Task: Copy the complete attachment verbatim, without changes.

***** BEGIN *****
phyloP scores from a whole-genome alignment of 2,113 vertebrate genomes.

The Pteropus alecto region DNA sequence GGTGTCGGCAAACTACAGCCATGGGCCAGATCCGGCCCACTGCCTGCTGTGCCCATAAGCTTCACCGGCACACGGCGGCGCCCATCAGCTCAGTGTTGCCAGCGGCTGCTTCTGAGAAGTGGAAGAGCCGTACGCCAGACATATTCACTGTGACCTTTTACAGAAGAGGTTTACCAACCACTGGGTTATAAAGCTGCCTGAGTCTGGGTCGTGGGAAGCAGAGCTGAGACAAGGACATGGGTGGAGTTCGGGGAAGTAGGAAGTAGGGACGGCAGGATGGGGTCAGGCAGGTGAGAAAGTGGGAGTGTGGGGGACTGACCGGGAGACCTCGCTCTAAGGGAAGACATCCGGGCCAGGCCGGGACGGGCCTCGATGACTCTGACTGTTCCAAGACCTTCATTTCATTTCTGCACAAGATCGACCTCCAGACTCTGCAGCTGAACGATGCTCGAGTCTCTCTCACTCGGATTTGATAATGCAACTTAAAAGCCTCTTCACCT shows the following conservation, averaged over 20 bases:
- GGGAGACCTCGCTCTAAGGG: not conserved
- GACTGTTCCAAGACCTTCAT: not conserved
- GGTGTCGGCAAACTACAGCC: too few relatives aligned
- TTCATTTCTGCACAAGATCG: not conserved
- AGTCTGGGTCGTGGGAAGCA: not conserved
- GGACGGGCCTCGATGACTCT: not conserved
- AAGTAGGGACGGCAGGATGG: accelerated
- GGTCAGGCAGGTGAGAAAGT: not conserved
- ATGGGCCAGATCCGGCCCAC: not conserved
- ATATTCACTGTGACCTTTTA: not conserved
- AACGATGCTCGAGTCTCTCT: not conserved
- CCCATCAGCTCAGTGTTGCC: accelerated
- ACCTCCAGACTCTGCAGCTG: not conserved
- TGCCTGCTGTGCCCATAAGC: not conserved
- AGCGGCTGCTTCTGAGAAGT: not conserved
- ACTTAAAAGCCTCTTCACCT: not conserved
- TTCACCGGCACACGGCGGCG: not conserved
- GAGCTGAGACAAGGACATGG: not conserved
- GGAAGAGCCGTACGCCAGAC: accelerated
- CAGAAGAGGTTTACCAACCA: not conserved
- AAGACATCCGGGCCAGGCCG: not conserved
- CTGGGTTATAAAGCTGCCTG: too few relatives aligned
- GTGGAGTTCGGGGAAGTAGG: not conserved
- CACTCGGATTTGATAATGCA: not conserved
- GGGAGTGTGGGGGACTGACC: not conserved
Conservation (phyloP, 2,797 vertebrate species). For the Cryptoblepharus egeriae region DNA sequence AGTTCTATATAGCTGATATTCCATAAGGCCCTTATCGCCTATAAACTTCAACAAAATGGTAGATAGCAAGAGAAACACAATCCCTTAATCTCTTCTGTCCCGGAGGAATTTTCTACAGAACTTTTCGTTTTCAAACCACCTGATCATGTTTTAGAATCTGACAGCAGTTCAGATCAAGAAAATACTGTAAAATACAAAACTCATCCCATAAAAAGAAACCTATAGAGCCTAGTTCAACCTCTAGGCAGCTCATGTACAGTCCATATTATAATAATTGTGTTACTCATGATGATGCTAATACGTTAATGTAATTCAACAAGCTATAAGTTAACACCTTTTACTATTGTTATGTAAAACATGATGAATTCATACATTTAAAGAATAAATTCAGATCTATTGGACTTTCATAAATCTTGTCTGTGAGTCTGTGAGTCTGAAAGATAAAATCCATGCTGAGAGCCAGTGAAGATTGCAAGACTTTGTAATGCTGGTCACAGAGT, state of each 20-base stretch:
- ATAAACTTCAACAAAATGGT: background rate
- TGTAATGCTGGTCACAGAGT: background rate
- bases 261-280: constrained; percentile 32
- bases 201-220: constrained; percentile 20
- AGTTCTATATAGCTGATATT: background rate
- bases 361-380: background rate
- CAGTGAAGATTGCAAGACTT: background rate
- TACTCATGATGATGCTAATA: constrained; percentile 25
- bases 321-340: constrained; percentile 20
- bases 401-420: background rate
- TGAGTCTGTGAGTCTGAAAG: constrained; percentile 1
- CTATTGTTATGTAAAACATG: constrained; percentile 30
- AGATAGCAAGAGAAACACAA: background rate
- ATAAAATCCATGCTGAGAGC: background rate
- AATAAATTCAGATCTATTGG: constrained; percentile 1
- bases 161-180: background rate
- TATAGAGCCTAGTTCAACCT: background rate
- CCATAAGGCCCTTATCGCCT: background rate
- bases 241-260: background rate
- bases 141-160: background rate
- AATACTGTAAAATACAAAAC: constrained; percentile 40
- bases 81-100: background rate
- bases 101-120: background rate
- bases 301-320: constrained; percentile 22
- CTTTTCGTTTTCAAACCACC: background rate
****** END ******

phyloP scores from a whole-genome alignment of 2,113 vertebrate genomes.

The Pteropus alecto region DNA sequence GGTGTCGGCAAACTACAGCCATGGGCCAGATCCGGCCCACTGCCTGCTGTGCCCATAAGCTTCACCGGCACACGGCGGCGCCCATCAGCTCAGTGTTGCCAGCGGCTGCTTCTGAGAAGTGGAAGAGCCGTACGCCAGACATATTCACTGTGACCTTTTACAGAAGAGGTTTACCAACCACTGGGTTATAAAGCTGCCTGAGTCTGGGTCGTGGGAAGCAGAGCTGAGACAAGGACATGGGTGGAGTTCGGGGAAGTAGGAAGTAGGGACGGCAGGATGGGGTCAGGCAGGTGAGAAAGTGGGAGTGTGGGGGACTGACCGGGAGACCTCGCTCTAAGGGAAGACATCCGGGCCAGGCCGGGACGGGCCTCGATGACTCTGACTGTTCCAAGACCTTCATTTCATTTCTGCACAAGATCGACCTCCAGACTCTGCAGCTGAACGATGCTCGAGTCTCTCTCACTCGGATTTGATAATGCAACTTAAAAGCCTCTTCACCT shows the following conservation, averaged over 20 bases:
- GGGAGACCTCGCTCTAAGGG: not conserved
- GACTGTTCCAAGACCTTCAT: not conserved
- GGTGTCGGCAAACTACAGCC: too few relatives aligned
- TTCATTTCTGCACAAGATCG: not conserved
- AGTCTGGGTCGTGGGAAGCA: not conserved
- GGACGGGCCTCGATGACTCT: not conserved
- AAGTAGGGACGGCAGGATGG: accelerated
- GGTCAGGCAGGTGAGAAAGT: not conserved
- ATGGGCCAGATCCGGCCCAC: not conserved
- ATATTCACTGTGACCTTTTA: not conserved
- AACGATGCTCGAGTCTCTCT: not conserved
- CCCATCAGCTCAGTGTTGCC: accelerated
- ACCTCCAGACTCTGCAGCTG: not conserved
- TGCCTGCTGTGCCCATAAGC: not conserved
- AGCGGCTGCTTCTGAGAAGT: not conserved
- ACTTAAAAGCCTCTTCACCT: not conserved
- TTCACCGGCACACGGCGGCG: not conserved
- GAGCTGAGACAAGGACATGG: not conserved
- GGAAGAGCCGTACGCCAGAC: accelerated
- CAGAAGAGGTTTACCAACCA: not conserved
- AAGACATCCGGGCCAGGCCG: not conserved
- CTGGGTTATAAAGCTGCCTG: too few relatives aligned
- GTGGAGTTCGGGGAAGTAGG: not conserved
- CACTCGGATTTGATAATGCA: not conserved
- GGGAGTGTGGGGGACTGACC: not conserved
Conservation (phyloP, 2,797 vertebrate species). For the Cryptoblepharus egeriae region DNA sequence AGTTCTATATAGCTGATATTCCATAAGGCCCTTATCGCCTATAAACTTCAACAAAATGGTAGATAGCAAGAGAAACACAATCCCTTAATCTCTTCTGTCCCGGAGGAATTTTCTACAGAACTTTTCGTTTTCAAACCACCTGATCATGTTTTAGAATCTGACAGCAGTTCAGATCAAGAAAATACTGTAAAATACAAAACTCATCCCATAAAAAGAAACCTATAGAGCCTAGTTCAACCTCTAGGCAGCTCATGTACAGTCCATATTATAATAATTGTGTTACTCATGATGATGCTAATACGTTAATGTAATTCAACAAGCTATAAGTTAACACCTTTTACTATTGTTATGTAAAACATGATGAATTCATACATTTAAAGAATAAATTCAGATCTATTGGACTTTCATAAATCTTGTCTGTGAGTCTGTGAGTCTGAAAGATAAAATCCATGCTGAGAGCCAGTGAAGATTGCAAGACTTTGTAATGCTGGTCACAGAGT, state of each 20-base stretch:
- ATAAACTTCAACAAAATGGT: background rate
- TGTAATGCTGGTCACAGAGT: background rate
- bases 261-280: constrained; percentile 32
- bases 201-220: constrained; percentile 20
- AGTTCTATATAGCTGATATT: background rate
- bases 361-380: background rate
- CAGTGAAGATTGCAAGACTT: background rate
- TACTCATGATGATGCTAATA: constrained; percentile 25
- bases 321-340: constrained; percentile 20
- bases 401-420: background rate
- TGAGTCTGTGAGTCTGAAAG: constrained; percentile 1
- CTATTGTTATGTAAAACATG: constrained; percentile 30
- AGATAGCAAGAGAAACACAA: background rate
- ATAAAATCCATGCTGAGAGC: background rate
- AATAAATTCAGATCTATTGG: constrained; percentile 1
- bases 161-180: background rate
- TATAGAGCCTAGTTCAACCT: background rate
- CCATAAGGCCCTTATCGCCT: background rate
- bases 241-260: background rate
- bases 141-160: background rate
- AATACTGTAAAATACAAAAC: constrained; percentile 40
- bases 81-100: background rate
- bases 101-120: background rate
- bases 301-320: constrained; percentile 22
- CTTTTCGTTTTCAAACCACC: background rate